This is our review of the Atrium Hotel Heathrow, located at Hatton Cross tube station.
At HfP we try to keep abreast of all of the hotel openings that occur in and around Heathrow. So far this year we have already covered the new Hilton Garden Inn at Terminal 2 (review) and the new Holiday Inn (review here) and Staybridge Suites (review here) on Bath Road. Last Autumn we covered the new Holiday Inn Express at Terminal 4 (review here) which shares a building with the new Crowne Plaza at Terminal 4 (review here).
The Atrium Hotel Heathrow was one that particularly piqued our interest. Whilst most airport hotels belong to big chains (IHG, Marriott, Hilton etc), this one was curiously unbranded. At 612 rooms it is also gigantic. It bills itself, on its website, as “the capital’s latest icon” …… how could we resist?
Given these peculiarities, I gave Atrium Hotel Heathrow a try before my Upper Class Suite flight to New York on Virgin Atlantic’s new A350 (review to follow).
Since I was coming straight from the HfP office, I took the tube to Hatton Cross. Once you emerge from the underground the distinctive blue and yellow cladding is immediately visible.
Getting to it from the station is a short walk across a maze of traffic lights to cross the junction:
I walked around the building a little, unsure of where reception was. It turns out there are two: one angled towards the tube station and one around the back. I went to the front one, which is on a lower level to the road and has this surprising tile feature:
Inside the Atrium Hotel Heathrow
Here is reception which, when I arrived at just after 5pm, was deserted except for two members of staff:
…… and checked in. It looks like some staff are still being trained because a manager came out to show the staff how to do it.
From the front reception to my room was a bit of a walk. To get to the lifts you walk through a large corridor that passes a cafe area:
…… before passing the second reception (marked air crew, although they seemed to deal with everyone). You then walk through some double doors and are presented with four lifts.
I was on the 4th floor (there are 5 in total).
I got to my room (this hotel is far larger than it looks – there are corridors everywhere) and opened the door:
The first thing I noticed was the smell of damp. Remember, this hotel is only a few months old! I’m not sure where the damp was (could it be in the central air system?). I thought about contacting reception but decided against it – I couldn’t be particularly bothered to faff about for such a short stay.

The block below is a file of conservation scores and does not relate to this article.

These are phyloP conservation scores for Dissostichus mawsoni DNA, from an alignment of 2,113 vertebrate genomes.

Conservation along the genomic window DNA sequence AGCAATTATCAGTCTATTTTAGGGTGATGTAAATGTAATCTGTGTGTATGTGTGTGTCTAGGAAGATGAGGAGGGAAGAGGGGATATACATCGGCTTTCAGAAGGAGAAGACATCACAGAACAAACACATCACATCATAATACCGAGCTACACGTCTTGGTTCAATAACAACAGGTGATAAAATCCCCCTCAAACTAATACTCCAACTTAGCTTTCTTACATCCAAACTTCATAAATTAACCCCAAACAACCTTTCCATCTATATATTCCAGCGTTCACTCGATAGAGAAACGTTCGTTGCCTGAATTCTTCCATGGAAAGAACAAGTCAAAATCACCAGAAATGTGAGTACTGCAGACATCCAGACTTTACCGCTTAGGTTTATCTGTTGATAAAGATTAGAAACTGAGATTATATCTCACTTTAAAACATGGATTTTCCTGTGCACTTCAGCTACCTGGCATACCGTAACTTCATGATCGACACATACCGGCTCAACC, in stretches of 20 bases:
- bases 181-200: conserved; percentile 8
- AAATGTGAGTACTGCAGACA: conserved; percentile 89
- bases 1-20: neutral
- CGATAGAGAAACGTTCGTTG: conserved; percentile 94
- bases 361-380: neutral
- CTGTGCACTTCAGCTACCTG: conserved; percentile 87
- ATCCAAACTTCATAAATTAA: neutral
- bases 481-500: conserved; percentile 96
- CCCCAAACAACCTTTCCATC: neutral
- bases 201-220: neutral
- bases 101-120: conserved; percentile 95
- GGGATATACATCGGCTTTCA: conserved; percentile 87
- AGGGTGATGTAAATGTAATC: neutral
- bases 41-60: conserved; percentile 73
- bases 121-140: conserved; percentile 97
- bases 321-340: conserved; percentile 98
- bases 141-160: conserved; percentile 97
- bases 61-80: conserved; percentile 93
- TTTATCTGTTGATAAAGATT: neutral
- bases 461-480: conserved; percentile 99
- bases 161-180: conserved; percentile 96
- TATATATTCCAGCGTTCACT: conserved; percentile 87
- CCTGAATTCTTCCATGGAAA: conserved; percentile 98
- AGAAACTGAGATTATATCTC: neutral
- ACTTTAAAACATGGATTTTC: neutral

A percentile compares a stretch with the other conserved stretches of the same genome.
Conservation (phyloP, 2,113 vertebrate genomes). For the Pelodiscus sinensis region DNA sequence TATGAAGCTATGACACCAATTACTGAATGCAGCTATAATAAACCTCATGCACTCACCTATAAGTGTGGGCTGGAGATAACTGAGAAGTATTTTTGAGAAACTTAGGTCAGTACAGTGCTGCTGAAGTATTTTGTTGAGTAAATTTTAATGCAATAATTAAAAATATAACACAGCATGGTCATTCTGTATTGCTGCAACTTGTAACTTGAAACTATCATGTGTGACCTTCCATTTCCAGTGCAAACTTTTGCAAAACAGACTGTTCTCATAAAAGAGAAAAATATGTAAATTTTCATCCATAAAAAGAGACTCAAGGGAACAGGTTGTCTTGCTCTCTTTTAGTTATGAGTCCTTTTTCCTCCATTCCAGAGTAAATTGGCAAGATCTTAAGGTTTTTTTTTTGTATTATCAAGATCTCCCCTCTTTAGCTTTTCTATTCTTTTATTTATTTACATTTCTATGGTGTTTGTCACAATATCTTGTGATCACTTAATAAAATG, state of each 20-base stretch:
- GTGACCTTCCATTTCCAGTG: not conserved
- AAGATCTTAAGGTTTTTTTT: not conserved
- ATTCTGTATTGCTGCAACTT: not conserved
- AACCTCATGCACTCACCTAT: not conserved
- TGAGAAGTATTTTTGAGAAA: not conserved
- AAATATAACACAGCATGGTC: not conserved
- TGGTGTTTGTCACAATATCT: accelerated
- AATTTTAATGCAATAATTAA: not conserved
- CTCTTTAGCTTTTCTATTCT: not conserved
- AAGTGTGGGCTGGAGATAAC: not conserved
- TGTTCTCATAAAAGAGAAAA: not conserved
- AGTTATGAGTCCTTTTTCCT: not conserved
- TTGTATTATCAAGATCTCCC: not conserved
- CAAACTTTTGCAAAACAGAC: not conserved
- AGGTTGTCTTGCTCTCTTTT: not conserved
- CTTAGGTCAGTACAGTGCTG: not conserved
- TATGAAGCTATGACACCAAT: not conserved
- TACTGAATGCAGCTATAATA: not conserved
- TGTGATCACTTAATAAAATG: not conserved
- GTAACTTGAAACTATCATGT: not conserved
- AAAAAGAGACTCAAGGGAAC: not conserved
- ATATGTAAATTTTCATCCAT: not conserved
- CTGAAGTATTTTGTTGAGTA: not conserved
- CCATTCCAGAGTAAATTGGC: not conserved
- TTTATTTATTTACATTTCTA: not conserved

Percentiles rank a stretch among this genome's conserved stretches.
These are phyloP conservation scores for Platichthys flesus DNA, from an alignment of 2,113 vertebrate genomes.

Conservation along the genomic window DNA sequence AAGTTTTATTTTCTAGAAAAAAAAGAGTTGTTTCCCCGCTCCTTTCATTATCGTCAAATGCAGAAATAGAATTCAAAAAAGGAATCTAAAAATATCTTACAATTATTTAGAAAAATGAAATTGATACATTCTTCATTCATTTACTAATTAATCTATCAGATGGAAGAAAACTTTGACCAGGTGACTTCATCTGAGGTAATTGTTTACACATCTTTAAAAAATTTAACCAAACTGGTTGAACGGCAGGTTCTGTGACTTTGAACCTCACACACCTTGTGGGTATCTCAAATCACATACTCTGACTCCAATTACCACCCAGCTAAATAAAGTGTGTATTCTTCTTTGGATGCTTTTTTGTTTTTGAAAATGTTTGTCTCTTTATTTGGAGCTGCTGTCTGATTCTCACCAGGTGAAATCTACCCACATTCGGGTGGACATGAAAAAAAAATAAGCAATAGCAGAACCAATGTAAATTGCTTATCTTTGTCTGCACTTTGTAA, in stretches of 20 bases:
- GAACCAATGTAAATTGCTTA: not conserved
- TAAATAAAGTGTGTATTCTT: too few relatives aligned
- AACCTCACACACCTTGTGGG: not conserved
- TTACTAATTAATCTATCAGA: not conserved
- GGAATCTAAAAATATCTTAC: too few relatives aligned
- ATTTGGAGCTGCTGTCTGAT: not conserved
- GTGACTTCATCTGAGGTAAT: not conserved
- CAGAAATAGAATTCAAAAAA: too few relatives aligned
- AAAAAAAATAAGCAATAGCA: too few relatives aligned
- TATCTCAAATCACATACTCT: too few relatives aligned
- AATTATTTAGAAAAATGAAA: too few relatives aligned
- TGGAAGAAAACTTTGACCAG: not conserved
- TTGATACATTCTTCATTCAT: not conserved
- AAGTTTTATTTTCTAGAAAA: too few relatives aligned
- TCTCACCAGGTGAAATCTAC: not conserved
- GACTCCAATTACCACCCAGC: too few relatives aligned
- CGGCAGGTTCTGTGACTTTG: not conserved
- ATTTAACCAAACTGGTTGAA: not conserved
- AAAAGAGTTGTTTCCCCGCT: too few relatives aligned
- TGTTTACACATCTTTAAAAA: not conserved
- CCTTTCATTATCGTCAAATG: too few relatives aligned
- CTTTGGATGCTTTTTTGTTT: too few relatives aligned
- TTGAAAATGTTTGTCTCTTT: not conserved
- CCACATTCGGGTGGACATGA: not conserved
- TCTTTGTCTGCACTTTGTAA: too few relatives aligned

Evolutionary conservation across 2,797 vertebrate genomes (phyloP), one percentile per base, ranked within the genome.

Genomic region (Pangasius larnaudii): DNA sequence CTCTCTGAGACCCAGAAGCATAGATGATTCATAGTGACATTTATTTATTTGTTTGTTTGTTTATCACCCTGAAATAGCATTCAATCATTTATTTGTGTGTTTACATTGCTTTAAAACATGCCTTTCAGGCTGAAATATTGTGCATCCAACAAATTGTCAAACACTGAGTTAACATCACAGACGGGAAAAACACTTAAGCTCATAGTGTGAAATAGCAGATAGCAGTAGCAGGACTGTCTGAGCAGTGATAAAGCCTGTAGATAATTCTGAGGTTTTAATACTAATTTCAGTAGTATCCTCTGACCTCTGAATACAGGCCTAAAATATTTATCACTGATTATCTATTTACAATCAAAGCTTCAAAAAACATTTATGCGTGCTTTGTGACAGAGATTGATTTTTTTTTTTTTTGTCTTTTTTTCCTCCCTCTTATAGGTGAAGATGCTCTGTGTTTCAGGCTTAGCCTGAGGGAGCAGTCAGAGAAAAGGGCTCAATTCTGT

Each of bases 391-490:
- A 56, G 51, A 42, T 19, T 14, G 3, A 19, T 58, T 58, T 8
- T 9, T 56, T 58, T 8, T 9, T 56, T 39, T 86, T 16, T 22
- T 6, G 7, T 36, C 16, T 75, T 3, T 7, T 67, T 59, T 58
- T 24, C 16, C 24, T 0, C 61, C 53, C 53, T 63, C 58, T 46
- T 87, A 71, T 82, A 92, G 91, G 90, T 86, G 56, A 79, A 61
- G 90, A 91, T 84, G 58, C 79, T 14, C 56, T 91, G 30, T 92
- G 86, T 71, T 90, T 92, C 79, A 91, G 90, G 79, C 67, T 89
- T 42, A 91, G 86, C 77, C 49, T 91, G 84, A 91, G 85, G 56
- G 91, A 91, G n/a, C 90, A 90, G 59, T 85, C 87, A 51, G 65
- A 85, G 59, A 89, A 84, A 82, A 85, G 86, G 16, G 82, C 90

Like most hotel rooms the bathroom is immediately to the left, with the bedroom by the window. Here is the bathroom, which features a very nice shower:
Toiletries are branded with logos of all the hotels owned by the parent, which include Shendish Manor and Regency Park Hotel:
Here is the sleeping area, with a double bed I later found out appeared to be just two singles moved together (!):
There is a large wardrobe, desk and coffee/tea facilities:
The strangest thing about the room was the abundance of mirrors. There is a large mirror behind the bed, a medium sized one above the desk, a large mirrored wardrobe door, an equally large wall mirror opposite the wardrobe….and then two of the walls in the bathroom are also completely mirrored!
As you might expect, given its name, this hotel has a large atrium which the internal rooms overlook. This is my view into the buffet / restaurant / bar area:
The Bridal Suite
The hotel also has a bridal suite on the fourth floor. I didn’t see inside it but my experience with my own room does not bode well. I’m not sure who would want to spend their honeymoon, or part of their honeymoon, in a soulless hotel with nothing to do at Hatton Cross …… although I accept that the function rooms are probably some of the largest in the area if you are planning a big wedding.
This is the end of Part 1. You can read Part 2 of our Atrium Hotel Heathrow review here. It gets weirder ….
Hotel offers update – October 2021:
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